WASHINGTON — Failure activity accelerated late Friday, as regulators shut four banks totaling just over $1 billion in assets.
Regulators closed $539 million-asset Riverside Bank of the Gulf Coast, in Florida, as well as two Midwestern banks: $272 million-asset Corn Belt Bank and Trust Company in Illinois, and $130 million-asset Sherman County Bank in Nebraska.
Later, regulators closed $73 million-asset Pinnacle Bank in Beaverton, Ore., and transferred virtually all of its banking operations to Washington Trust Bank, in Spokane.
The four failures together will cost the Federal Deposit Insurance Corp.'s insurance fund an estimated $340 million, the agency said, and stretched the year's failure total to 13. Bank failures are on pace to blow by last year's 25 bank collapses.
The FDIC was able to protect all the depositors from the failed banks through purchase and assumption agreements.
The FDIC transferred most of Riverside's $424 million in deposits to TIB Bank in Naples, Fla. The transaction did not include the Cape Coral bank's $142.6 million in brokered deposits, which the FDIC will pay directly to brokers. TIB Bank paid a deposit premium of 1.3%, and agreed to buy roughly $125 million of Riverside's assets. The FDIC estimated that failure will cost the Deposit Insurance Fund $201 million.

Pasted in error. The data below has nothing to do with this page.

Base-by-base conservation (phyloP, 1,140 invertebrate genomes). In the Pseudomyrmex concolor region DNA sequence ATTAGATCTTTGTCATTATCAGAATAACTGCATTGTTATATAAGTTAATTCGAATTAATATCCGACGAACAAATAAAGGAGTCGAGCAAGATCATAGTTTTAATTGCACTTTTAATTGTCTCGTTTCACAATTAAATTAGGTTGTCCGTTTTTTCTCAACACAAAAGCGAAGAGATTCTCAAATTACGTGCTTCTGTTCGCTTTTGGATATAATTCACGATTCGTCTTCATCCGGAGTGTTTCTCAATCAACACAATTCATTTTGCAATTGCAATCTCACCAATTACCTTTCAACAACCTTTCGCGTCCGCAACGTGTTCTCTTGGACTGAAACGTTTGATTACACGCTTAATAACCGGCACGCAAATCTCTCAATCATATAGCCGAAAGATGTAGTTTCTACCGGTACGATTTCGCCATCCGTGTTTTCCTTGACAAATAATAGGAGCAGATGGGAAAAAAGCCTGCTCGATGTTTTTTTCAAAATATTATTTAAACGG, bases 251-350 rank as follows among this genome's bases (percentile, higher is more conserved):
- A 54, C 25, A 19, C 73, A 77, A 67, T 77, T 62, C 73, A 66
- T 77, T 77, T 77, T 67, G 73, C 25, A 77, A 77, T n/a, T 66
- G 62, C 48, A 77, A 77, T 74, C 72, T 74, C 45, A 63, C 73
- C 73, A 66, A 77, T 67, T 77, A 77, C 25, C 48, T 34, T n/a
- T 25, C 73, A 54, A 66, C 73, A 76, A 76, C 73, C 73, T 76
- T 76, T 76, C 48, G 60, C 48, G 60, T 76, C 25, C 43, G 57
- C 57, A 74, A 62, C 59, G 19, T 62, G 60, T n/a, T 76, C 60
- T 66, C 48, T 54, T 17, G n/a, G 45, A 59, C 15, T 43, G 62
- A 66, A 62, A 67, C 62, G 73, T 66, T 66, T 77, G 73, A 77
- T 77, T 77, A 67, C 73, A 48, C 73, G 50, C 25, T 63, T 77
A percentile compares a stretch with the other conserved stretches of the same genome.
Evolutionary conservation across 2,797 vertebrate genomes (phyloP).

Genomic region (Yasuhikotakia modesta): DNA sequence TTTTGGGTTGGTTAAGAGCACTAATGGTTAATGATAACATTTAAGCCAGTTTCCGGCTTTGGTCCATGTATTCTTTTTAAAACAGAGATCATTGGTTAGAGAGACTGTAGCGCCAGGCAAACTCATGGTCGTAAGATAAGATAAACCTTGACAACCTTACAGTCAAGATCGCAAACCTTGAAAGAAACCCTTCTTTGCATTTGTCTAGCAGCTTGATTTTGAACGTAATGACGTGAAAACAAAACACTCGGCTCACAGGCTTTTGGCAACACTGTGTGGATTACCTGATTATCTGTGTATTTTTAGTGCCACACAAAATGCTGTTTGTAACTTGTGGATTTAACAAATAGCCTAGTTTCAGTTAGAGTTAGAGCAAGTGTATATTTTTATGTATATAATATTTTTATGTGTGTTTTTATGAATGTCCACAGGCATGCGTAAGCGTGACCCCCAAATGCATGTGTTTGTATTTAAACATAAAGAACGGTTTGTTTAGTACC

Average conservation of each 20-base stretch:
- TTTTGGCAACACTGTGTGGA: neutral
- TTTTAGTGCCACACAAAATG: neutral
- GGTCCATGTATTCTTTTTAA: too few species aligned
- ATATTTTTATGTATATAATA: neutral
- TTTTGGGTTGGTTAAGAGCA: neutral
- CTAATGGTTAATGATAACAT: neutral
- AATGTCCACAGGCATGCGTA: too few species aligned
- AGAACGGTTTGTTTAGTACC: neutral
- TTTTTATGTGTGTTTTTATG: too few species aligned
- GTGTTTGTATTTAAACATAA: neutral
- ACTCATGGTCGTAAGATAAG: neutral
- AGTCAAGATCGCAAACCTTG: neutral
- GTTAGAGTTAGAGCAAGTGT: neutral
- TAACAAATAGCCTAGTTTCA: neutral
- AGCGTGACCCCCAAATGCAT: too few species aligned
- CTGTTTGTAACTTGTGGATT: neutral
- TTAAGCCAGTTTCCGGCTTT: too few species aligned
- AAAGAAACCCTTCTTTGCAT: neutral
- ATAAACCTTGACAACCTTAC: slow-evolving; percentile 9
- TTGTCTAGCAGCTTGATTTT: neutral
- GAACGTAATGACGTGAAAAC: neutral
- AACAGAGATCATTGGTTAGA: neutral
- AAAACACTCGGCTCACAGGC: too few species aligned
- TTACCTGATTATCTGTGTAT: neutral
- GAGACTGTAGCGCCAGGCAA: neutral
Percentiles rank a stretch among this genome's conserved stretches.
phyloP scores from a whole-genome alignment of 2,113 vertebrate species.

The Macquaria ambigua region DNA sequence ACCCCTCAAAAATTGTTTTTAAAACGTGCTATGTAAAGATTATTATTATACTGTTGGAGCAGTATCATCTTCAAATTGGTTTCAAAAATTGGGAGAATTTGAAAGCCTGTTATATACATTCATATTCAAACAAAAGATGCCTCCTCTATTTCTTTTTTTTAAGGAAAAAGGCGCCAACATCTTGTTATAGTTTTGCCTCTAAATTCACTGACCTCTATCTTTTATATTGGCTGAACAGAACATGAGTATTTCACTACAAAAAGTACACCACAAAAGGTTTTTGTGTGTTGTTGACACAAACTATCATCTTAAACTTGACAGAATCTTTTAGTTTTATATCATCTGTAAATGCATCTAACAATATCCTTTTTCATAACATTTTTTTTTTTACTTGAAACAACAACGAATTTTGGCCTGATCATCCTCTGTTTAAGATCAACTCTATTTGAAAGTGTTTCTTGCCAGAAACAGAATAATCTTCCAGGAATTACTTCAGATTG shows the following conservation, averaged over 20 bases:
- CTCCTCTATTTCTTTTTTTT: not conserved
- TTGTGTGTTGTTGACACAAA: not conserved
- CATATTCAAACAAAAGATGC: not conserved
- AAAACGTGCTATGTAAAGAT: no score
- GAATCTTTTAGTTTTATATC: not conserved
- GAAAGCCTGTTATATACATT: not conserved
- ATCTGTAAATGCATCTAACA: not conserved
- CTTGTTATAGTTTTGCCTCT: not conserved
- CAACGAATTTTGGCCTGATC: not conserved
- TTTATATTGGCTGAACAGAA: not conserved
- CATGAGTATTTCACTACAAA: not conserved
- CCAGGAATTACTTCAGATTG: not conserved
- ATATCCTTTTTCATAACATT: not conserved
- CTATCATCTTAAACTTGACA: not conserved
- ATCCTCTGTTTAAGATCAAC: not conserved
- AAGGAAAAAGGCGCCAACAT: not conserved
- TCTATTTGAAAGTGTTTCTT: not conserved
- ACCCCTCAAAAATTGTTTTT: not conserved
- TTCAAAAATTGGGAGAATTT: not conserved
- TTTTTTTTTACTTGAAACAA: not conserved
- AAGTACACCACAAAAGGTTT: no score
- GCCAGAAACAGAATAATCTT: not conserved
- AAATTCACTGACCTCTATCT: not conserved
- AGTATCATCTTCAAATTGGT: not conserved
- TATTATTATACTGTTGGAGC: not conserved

The nonbrokered portion of Corn Belt's $234 million in deposits was transferred to Carlinville National Bank, also in Illinois. The acquirer also agreed to buy $60.7 million of Pittsfield bank's assets and pay a 1.75% deposit premium. Corn Belt's failure was estimated to cost the agency $100 million.
Sherman County Bank, based in Loup City, Neb., had all of its $85 million in deposits transferred to Heritage Bank in Wood River. The FDIC said Heritage agreed to pay a 6% deposit premium and acquire approximately $21.8 million in the failed bank's assets. The FDIC estimated that the failure will cost $28 million to the Deposit Insurance Fund.
Meanwhile, Washington Trust assumed all of Pinnacle's deposits. It also bought nearly all of the failed bank's assets at a $7.6 million discount; the FDIC agreed to share in the losses on $66 million of those assets. The FDIC estimated the failure's cost at $12.1 million.
The industry, reeling from a vicious credit downturn, has now lost 10 banks in two weeks after regulators closed three banks on each of the previous two Fridays.